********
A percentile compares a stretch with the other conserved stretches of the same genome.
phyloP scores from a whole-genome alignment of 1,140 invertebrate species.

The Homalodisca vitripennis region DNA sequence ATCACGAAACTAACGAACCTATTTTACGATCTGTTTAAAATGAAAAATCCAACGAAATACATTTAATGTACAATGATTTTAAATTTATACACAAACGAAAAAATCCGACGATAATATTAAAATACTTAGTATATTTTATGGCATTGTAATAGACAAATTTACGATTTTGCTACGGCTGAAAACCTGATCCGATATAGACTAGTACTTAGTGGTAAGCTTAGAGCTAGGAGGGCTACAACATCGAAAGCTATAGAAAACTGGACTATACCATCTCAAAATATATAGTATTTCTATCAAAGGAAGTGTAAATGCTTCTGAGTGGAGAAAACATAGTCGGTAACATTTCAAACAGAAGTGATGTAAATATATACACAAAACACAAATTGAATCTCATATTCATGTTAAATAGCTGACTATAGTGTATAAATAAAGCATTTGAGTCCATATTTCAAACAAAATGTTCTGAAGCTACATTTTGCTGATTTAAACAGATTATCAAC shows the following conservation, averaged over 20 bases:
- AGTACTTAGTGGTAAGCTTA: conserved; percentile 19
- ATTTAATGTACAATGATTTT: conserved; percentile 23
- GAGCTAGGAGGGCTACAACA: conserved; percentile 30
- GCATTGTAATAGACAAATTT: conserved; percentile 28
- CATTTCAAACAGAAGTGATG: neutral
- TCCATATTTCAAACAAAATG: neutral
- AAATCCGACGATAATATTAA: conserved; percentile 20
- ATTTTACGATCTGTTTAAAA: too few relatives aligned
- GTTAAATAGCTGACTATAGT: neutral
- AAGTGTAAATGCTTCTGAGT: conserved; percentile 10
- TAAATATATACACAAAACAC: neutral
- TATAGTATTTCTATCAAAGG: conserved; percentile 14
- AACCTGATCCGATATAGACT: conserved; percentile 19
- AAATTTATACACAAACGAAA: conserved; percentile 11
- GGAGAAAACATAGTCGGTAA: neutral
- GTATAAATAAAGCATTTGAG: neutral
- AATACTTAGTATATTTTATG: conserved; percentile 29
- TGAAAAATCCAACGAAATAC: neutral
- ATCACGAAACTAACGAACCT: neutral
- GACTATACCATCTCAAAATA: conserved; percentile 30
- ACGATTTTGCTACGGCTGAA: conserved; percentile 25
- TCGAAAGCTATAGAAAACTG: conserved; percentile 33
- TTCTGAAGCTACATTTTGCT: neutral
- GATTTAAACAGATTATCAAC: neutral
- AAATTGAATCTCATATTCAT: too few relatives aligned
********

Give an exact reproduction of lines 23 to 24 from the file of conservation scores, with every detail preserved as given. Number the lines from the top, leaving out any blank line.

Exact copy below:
- GACTATACCATCTCAAAATA: conserved; percentile 30
- ACGATTTTGCTACGGCTGAA: conserved; percentile 25